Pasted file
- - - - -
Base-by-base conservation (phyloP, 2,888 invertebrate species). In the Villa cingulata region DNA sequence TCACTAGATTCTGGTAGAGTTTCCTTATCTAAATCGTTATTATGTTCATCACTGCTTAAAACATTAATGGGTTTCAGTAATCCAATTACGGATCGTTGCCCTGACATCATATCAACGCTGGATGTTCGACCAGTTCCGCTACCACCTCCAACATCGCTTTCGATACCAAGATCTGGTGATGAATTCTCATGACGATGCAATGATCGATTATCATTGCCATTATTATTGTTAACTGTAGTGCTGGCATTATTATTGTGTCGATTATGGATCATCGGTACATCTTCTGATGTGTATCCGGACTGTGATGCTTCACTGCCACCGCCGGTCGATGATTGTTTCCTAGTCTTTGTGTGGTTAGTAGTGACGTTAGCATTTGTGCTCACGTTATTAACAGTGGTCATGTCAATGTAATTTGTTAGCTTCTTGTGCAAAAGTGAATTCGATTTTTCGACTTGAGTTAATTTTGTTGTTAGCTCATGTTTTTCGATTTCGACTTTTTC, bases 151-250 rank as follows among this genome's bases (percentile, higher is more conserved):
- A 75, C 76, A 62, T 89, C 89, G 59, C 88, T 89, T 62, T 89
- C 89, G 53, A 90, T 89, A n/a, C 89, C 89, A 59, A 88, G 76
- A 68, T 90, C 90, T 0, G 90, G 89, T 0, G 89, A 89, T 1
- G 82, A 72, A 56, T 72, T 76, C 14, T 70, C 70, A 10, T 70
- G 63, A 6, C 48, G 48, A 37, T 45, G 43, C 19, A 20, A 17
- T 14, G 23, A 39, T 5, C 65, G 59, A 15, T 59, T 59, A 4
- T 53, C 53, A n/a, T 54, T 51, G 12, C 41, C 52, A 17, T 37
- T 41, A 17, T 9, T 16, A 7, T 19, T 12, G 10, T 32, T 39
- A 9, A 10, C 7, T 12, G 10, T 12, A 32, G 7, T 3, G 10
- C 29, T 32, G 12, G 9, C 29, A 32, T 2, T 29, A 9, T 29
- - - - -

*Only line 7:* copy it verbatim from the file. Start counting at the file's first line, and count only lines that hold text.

- T 14, G 23, A 39, T 5, C 65, G 59, A 15, T 59, T 59, A 4